Oidhche mhath leat!

or, for those of you unfamiliar with Gaelic ‘Goodnight to you’


Our island parish (2)


By the time we had completed the necessary household jobs yesterday it was time to look for somewhere for lunch. In high season the options are limited but in November options are further reduced. The best restaurant is a combined Italian and Indian one which operates from a building which is little more than a glorified garden shed. But the food and ambiance are excellent. They only open Friday and Saturday evenings in the winter.

High also on the list of agreeable eating places is the airport cafe. Forget Heathrow or even Durham Tees Valley. Barra’s airport cafe occupies three quarters of the airport terminal so you can imagine how small that is. They serve simple but home cooked and prepared food, with plenty of locally caught seafood. It opens from 10-00 to 3-00 to coincide with the day’s one flight, from Glasgow.

We opt for a hot smoked baguette with hot smoked salmon filling, local produce of course. The salad was fresh and included nasturtium leaves!

A few metres from our house, a lane leads down to one of the many secluded bays on Barra. We go there for some fresh air of which there is unlimited supply. The sand is white and fine but firm to walk on. We wander along it for a while, climb over the multicoloured rocks, the sun still shining though clouds are gathering.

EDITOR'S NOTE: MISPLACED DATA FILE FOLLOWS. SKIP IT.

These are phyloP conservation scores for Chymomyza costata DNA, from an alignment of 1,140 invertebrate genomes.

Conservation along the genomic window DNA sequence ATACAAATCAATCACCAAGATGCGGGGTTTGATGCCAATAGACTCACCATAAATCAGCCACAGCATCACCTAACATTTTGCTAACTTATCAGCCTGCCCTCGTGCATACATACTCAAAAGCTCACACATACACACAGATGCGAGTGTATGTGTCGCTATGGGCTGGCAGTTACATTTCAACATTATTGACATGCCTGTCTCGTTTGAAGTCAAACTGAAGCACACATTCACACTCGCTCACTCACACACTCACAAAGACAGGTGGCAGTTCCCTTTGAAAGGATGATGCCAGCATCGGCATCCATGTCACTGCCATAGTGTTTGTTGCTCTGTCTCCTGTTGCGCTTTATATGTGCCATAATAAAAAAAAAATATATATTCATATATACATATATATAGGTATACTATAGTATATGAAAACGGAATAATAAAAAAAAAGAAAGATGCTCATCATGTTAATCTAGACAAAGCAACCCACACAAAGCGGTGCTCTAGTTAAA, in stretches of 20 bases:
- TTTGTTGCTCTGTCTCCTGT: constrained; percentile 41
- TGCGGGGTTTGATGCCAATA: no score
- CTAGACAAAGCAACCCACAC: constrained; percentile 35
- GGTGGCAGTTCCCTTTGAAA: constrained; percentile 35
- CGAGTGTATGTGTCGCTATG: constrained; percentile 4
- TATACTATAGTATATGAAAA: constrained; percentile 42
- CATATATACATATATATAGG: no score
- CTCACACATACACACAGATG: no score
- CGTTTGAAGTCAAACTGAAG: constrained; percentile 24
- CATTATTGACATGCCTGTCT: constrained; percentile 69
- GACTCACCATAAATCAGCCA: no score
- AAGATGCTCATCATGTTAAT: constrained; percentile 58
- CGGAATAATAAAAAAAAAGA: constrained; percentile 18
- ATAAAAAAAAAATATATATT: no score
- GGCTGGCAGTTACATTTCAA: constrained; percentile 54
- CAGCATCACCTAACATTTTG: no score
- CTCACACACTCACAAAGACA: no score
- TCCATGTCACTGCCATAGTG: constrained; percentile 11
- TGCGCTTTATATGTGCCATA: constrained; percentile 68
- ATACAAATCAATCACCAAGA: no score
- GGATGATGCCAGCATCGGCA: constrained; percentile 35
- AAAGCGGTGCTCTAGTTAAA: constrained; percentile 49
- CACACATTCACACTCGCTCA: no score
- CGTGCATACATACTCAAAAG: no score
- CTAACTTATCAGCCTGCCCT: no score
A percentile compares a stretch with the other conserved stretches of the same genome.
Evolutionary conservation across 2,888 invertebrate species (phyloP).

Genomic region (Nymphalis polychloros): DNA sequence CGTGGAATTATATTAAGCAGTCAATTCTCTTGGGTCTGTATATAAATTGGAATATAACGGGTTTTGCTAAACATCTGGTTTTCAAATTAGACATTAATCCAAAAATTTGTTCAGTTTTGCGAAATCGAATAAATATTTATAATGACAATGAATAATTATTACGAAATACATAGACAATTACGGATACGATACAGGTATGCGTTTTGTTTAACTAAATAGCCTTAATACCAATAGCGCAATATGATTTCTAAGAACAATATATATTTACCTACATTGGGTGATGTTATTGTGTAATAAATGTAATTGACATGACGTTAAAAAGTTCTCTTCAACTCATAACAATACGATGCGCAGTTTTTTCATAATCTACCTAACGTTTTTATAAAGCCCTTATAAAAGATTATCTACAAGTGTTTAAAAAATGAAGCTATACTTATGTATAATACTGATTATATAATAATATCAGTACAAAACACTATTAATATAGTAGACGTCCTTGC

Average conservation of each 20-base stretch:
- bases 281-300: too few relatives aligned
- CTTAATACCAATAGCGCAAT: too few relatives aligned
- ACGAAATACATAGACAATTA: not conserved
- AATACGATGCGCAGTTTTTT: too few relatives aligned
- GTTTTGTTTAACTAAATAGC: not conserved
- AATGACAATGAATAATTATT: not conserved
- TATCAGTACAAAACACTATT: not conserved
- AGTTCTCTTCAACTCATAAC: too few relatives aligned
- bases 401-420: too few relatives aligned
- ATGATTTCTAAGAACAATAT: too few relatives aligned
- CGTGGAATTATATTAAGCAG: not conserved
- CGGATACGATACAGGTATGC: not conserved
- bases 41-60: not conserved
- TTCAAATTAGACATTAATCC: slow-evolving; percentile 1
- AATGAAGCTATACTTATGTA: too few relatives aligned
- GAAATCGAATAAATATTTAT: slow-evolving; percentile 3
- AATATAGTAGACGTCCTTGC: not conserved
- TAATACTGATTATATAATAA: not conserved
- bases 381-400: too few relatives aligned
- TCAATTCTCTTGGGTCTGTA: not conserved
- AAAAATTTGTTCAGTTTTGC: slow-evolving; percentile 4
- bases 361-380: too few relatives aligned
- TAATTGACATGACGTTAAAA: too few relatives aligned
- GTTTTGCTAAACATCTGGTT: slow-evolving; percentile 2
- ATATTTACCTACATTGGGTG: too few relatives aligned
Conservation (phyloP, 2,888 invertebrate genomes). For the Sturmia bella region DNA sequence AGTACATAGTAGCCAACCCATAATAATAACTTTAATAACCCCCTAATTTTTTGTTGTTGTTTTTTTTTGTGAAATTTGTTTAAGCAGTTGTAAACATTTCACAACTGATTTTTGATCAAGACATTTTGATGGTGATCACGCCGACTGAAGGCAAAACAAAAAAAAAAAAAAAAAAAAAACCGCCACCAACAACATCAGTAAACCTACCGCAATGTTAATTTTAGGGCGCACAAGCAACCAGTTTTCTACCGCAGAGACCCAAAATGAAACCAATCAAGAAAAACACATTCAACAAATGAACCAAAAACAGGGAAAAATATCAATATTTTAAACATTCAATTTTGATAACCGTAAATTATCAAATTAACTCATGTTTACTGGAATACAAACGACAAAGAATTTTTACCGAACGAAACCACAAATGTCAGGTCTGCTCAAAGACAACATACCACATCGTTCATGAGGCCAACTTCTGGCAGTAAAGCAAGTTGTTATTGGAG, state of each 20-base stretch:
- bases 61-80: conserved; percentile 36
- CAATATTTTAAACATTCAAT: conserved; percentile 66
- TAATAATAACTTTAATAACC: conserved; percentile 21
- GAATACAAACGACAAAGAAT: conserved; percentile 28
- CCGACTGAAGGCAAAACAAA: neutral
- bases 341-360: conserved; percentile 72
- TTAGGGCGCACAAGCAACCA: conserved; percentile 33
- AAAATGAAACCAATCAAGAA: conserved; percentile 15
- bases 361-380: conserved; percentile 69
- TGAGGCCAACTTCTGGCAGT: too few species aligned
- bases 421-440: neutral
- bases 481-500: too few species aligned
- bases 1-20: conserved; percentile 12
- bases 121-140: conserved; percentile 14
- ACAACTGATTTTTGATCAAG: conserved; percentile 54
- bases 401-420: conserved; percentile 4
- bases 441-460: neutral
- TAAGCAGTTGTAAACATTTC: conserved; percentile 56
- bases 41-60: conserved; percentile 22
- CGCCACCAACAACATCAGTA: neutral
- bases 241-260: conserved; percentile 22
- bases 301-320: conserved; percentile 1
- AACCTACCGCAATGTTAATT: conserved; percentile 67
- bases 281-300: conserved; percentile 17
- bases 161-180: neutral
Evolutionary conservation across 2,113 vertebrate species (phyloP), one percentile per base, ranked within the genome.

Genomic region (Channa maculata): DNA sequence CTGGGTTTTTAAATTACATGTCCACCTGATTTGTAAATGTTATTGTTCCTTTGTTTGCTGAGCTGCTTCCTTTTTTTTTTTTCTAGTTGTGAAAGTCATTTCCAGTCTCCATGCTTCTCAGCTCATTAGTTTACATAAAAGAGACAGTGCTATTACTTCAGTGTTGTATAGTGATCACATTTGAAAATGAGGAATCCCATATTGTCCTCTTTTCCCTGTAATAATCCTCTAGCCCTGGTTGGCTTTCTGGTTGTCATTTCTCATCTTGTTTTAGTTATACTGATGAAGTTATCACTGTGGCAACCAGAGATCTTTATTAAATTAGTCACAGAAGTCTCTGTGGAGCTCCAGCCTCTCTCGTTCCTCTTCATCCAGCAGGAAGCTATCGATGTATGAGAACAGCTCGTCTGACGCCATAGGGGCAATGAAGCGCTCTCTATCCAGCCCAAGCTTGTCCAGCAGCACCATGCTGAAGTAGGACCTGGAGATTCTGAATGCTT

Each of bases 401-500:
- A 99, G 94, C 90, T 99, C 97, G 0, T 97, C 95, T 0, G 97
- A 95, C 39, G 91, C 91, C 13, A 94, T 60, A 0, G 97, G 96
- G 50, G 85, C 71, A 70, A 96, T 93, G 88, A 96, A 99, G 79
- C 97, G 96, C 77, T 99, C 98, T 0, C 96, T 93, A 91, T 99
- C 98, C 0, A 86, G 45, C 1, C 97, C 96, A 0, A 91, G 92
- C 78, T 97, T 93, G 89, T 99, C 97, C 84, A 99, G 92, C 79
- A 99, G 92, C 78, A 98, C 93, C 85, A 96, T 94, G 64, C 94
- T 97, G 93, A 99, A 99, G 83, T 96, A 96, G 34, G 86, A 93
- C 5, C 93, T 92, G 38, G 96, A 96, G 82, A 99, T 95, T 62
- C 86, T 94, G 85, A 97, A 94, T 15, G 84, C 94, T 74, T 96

We had lit a fire and the rest of the day was passed, reading, writing and eating, eyes just occasionally closing with the strain of it all.

As I finish writing this Big Ben strikes 11-00 and we sit in silence.

Our island parish (2)

Barra war memorial

Bhrra war memorial

Here we are, in the Outer Hebrides, in November, and yesterday the sun shone all and it was quite war, not at all what we expected and there is no forecast of a change in the next few days.

Yesterday morning began with a phone call from Scot, who was to accompany the hymns on his guitar. He had been called out and wouldn’t get back in time for the service. It was left to me to play!  Scot called round about 6-00pm, having been out all day, to apologise.

Not so many in the congregation but most waiting for the main Act of Remembance at the island war memorial in the afternoon. This is situated high above the bay at Castlebay with spectacular views. There were around 100 people and Father John Paul and I led the service together. The highlight was singing ‘How Great Thou art’ in Gaelic.

.As I write the sun is breaking through so we shall find a sheltered beach and wander for a bit.